Posts Tagged ‘DH2011’

Making ends meet, or: can the Early English Laws fit into a database?

23 March 2011

Apart from the editing interface Jenny blogged about in December, and the collaborative nature of the resource we are building, one of the biggest challenges for the team at the Department for Digital Humanities at King’s College (formerly Centre for Computing in the Humanities) has been modelling a database which could be the basis for the complex set of relationships offered by the transmission of the Early English Laws, and the range of extra material each edition is going to offer.

One of the most complicated tasks was to create a common vocabulary for “everyday” philological terms, such as text, version, witness, and the different kinds of material offered by the resource, i.e. text and scanned images, into the structured reality of a relational database.
For example what constitutes a text? Is an Old English translation of a Latin law code to be considered independently or do they need to be considered part of the same nucleus, hence have the same basic database identifier? How can scanned images of medieval manuscripts be distinguished from scanned images of Liebermann’s nineteenth century editions?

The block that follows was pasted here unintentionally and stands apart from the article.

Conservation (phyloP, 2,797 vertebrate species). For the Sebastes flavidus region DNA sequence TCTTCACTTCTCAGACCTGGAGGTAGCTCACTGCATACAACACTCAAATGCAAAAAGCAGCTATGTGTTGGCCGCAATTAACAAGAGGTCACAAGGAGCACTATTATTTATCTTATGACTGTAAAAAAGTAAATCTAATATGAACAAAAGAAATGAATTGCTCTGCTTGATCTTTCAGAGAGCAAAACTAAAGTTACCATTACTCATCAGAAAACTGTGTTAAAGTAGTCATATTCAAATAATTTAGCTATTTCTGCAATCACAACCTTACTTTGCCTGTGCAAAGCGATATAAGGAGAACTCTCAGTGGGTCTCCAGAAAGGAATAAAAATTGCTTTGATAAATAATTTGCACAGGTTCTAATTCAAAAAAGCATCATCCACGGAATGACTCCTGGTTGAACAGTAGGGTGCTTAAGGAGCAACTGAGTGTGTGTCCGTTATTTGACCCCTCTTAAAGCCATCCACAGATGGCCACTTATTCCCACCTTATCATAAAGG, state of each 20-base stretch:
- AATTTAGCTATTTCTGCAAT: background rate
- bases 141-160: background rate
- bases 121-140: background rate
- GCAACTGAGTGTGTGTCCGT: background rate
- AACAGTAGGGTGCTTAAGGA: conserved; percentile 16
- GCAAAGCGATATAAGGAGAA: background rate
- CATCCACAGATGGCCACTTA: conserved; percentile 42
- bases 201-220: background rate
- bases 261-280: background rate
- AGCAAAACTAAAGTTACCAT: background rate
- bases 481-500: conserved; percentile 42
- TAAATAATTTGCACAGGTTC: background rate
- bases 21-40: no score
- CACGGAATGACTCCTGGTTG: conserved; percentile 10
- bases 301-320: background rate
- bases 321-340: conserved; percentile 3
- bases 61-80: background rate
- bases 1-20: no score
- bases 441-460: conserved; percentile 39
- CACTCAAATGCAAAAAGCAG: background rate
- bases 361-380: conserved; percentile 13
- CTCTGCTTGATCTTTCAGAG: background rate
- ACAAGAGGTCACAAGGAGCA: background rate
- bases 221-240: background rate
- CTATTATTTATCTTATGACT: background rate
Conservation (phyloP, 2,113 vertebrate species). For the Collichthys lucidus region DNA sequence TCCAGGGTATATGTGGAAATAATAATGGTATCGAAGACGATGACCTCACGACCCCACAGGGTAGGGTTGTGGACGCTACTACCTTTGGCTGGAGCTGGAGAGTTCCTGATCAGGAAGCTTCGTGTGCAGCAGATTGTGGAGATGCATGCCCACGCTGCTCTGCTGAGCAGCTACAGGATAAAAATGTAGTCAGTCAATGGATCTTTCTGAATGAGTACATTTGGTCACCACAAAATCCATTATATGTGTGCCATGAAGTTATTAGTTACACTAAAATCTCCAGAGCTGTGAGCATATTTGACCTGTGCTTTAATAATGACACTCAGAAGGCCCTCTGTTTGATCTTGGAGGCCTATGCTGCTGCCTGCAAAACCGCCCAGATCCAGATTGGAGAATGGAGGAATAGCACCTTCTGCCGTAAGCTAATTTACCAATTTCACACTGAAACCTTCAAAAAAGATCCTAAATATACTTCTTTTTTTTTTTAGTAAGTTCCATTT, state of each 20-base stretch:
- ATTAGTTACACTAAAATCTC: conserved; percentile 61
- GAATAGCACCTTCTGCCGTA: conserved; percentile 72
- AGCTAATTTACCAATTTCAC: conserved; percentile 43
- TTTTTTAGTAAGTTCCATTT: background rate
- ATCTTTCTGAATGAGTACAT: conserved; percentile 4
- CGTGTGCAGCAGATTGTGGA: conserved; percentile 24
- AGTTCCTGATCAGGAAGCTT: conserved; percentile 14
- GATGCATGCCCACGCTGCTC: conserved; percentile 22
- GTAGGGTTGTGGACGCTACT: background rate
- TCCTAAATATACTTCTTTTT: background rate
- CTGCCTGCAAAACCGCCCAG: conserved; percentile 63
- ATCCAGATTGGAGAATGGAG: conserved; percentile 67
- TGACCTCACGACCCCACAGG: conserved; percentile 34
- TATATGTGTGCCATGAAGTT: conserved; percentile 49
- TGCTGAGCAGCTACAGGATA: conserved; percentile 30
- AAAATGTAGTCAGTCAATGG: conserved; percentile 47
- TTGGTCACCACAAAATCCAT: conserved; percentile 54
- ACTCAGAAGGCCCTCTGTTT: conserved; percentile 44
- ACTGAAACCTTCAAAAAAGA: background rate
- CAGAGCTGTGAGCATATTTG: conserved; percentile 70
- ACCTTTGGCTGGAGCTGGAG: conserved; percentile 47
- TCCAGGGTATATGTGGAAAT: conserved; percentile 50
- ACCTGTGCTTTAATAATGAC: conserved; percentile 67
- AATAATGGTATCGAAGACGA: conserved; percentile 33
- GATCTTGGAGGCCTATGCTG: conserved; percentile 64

We solved this problem by identifying each component of the text/image universe as entities, and from these building an entity-relationship model (an abstract and conceptual representation of the data). Our model borrowed elements from the FRBR (Functional Requirements for Bibliographic Records) model, a conceptual entity-relationship model (developed by the International Federation of Library Associations and Institutions (IFLA). This has proved to be very useful in our attempt to discover and separate off hidden conceptual layers.

The Early English Laws project represents an excellent example case study of an issue a digital humanist is often facing: how do you model critical editions from a conceptual point of view? The case study is so interesting that our experience with the Early English Laws will be presented at the international Digital Humanities conference (DH2011) in what we hope is going to be a visually exciting A0 poster.

More on the intricacies of our collaborative editorial tool coming soon.